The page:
It’s not only youth that love the Internet, earlier this year PEW Research shared that 52% of adults online are engaged in social media with Facebook as the most popular.
We have heard the rumors that teens are finding other social media outlets, such as Snapchat or Instagram, since parents are in love with Facebook, however the youth are still mingling on Facebook too since there are functionalities that Facebook still offers that the others simply don’t.
Social media as a whole sometimes can get get a bad rap. Whether we are talking about cyberbullying, using Twitter to disparage someone, posting an unflattering photo of a person as a joke (which isn’t funny) on Instagram, using forums as venting machines that get out of control with vile language and cyber-bullets that harm others, revenge porn, online shaming, and more – but let’s look at how parents are using social media for learning from each other!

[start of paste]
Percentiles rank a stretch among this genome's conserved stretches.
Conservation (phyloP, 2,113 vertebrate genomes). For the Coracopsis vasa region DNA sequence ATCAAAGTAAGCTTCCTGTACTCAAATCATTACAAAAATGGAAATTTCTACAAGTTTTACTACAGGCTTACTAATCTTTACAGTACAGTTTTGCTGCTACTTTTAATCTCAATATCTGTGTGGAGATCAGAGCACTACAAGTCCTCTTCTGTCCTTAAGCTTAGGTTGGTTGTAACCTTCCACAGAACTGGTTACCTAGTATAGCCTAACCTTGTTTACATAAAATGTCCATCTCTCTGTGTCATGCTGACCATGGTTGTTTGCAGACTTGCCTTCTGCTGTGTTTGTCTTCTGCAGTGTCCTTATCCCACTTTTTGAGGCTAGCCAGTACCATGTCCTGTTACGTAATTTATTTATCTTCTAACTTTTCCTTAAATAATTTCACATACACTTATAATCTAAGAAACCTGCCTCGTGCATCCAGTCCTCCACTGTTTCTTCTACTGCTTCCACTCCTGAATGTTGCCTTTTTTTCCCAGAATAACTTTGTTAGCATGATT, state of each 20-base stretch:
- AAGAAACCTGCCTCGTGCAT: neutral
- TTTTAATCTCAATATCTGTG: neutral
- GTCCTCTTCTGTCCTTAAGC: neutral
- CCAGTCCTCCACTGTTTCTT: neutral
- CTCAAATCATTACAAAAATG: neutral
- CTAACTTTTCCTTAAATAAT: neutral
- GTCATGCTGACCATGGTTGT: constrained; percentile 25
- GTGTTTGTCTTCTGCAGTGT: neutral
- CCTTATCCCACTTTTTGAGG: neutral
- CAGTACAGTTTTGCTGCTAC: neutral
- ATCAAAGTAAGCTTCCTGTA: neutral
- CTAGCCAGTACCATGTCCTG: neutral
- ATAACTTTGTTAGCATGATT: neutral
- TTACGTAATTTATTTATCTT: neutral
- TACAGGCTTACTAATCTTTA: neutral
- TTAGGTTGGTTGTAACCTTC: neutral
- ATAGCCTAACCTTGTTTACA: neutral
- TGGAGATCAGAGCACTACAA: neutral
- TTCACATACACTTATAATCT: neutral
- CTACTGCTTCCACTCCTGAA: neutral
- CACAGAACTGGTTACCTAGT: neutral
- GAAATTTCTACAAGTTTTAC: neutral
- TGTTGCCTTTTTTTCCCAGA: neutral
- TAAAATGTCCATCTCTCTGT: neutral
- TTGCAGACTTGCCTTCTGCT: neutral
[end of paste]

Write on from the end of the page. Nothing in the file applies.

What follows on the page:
According to the latest PEW Research, Parents and Social Media, parents are turning to social media for information on parenting and social support on raising their family.
As I recently wrote in my Huffington Post article, How Social Media Transcends Grief, I was simply amazed at the social support I had received after the death of not only my grandmother, but of my pet. Let’s keep in mind, digital friends are people (usually) you haven’t meet in real life, you are trusting through a screen. It’s your gut that give you the intuition to trust their advice – their support – their virtual friendship. As I pointed in my article, sometimes these people are closer to you than your own blood relatives.